When it comes to finding success, practice does really make perfect.
That’s the message behind this 1913 allegorical map entitled “The Road to Success,” a drawing that turns the figurative journey towards artistic triumph into a cartographic depiction of an actual climb towards victory.
The map appeared first in an October 1913 edition of The Etude, a magazine covering musical topics that was also known as Presser’s Musical Magazine, named for its editor Theodore Presser.
I love it. Applicable to much in life, not just music. Click through for a bigger version. And beware bohemiansim!
View Map of People on Twitter in Thailand in a larger map
Richard Barrow (@RichardBarrow) has created a Google Map of Thailand Twitter users. Could be a helpful resource if you’re looking for tweets from various parts of the country.
Update two: For more posts about flooding in Thailand as of Sept., 2011, see the Thailand Flooding tag.
Update: This post is from Oct. 2010. For more recent flooding news, from March 2011, see this post.
As I mentioned here and here, Thailand has been hit by the worst flooding in decades. @thaitvnews has created this Google Map — embedded below — of affected areas. The map contains photos, links to videos, and Thai-language descriptions of the floods.
View Thailand Flood in a larger map
Andy, the author of the excellent blog Changwat, Amphoe, Tambon — a lovingly curated site that provides exhaustive information on Thailand’s administrative subdivisions — has created the cool map of Bangkok you see above. Here’s a bigger version.
The author was inspired, I’m happy to say, by a tweet I posted last year containing a link to Ork Posters, a company that produces typography-heavy U.S. city maps containing neighborhood names.
As Andy explains:
Luckily fellow Wikipedian hdamm already made a vector map for the districts of Bangkok, so all I had to do was to place the names on top of that. The main difficulty were the very small districts in the center of Bangkok, especially the tiny Samphanthawong with a long name. But nevertheless I think my map doesn’t look that bad, especially considering I just spend a few hours creating it and have no earlier record of being an artist or designer. There is probably still some room for fine-tuning the image, also a separate version with the names in the Thai alphabet might be worth considering, especially now I know the standard fonts for the Thai road signs. And of course one could do the same with any other of the 75 provinces, or for the whole country – but there the small provinces near Bangkok make it almost impossible to read.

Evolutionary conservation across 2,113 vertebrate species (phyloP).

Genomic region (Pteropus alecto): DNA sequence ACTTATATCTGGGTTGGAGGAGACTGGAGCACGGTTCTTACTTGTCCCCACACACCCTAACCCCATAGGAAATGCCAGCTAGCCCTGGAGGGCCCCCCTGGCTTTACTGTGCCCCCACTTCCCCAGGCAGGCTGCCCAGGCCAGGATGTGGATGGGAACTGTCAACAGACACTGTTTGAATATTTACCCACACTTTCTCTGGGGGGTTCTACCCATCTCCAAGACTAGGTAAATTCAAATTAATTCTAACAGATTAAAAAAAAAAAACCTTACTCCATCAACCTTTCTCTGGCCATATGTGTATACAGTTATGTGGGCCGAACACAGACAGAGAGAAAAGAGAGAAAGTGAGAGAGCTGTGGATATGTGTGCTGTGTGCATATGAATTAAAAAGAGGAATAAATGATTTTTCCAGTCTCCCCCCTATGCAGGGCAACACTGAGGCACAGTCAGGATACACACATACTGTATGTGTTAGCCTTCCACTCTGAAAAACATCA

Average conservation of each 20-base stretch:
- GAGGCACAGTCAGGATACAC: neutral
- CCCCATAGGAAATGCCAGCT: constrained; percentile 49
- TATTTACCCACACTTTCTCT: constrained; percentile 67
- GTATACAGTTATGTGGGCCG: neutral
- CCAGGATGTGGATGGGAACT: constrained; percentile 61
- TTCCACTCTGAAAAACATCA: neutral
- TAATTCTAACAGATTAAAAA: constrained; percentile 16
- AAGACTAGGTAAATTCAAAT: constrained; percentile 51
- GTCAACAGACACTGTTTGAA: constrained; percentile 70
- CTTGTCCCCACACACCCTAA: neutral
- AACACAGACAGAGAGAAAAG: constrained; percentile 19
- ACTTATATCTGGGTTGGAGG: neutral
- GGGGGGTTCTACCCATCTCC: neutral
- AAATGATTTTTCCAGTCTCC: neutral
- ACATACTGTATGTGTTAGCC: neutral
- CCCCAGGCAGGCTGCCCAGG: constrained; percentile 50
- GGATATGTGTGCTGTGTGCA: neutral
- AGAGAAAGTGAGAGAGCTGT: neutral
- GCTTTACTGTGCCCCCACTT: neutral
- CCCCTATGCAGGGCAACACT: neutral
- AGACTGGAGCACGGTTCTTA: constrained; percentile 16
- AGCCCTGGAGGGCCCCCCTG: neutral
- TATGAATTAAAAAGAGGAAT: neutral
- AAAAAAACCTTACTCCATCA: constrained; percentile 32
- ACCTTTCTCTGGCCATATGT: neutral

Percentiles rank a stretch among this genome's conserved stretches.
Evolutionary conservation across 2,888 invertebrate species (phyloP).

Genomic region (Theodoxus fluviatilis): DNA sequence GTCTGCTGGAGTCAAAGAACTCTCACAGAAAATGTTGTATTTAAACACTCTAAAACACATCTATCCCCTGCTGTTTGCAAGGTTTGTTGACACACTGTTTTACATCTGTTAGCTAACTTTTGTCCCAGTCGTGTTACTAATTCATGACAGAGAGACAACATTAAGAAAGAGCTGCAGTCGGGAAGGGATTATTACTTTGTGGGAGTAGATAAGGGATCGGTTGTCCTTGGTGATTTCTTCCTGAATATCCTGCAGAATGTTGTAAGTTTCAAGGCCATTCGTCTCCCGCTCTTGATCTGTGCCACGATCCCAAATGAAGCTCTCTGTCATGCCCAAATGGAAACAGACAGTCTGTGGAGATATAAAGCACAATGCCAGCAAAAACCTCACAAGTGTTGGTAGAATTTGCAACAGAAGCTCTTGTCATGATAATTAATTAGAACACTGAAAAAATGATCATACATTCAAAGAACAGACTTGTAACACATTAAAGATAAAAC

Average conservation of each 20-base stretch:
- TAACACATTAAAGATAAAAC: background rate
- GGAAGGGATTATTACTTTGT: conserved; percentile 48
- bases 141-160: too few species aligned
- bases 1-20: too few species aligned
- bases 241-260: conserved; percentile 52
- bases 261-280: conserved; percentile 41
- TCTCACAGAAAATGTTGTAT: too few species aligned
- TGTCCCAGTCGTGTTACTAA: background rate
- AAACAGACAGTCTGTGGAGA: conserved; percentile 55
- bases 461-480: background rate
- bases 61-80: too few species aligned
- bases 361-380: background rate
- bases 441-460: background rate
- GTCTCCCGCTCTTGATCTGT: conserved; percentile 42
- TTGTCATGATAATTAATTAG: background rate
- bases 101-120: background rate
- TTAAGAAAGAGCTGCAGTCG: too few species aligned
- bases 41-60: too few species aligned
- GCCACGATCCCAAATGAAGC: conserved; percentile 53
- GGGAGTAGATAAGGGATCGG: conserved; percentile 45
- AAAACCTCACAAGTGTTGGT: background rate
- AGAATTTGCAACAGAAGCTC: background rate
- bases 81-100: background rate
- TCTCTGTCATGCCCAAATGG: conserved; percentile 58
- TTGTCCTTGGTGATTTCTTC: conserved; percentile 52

Map above: Creative Commons licensed by Changwat, Amphoe, Tambon.
Speaking of soccer (football), if you enjoy the English Premier League but wonder where some of the more obscure teams are located, check out this helpful map. While most non-British fans know which teams are in London and which are in Liverpool and Manchester, fewer are familiar with the locations of teams like Stoke City, West Bromwich Albion, and Hull City.
You can find more geographic/sporting goodness ((Other leagues that are mapped out here include various soccer leagues, the US’s big four — MLB, NBA, NFL, and NHL — as well as…the European Poker Tour.)) on the Sport Map World home page.
(Link via my college teammate Danny S. at The New York Fitness Institute blog.)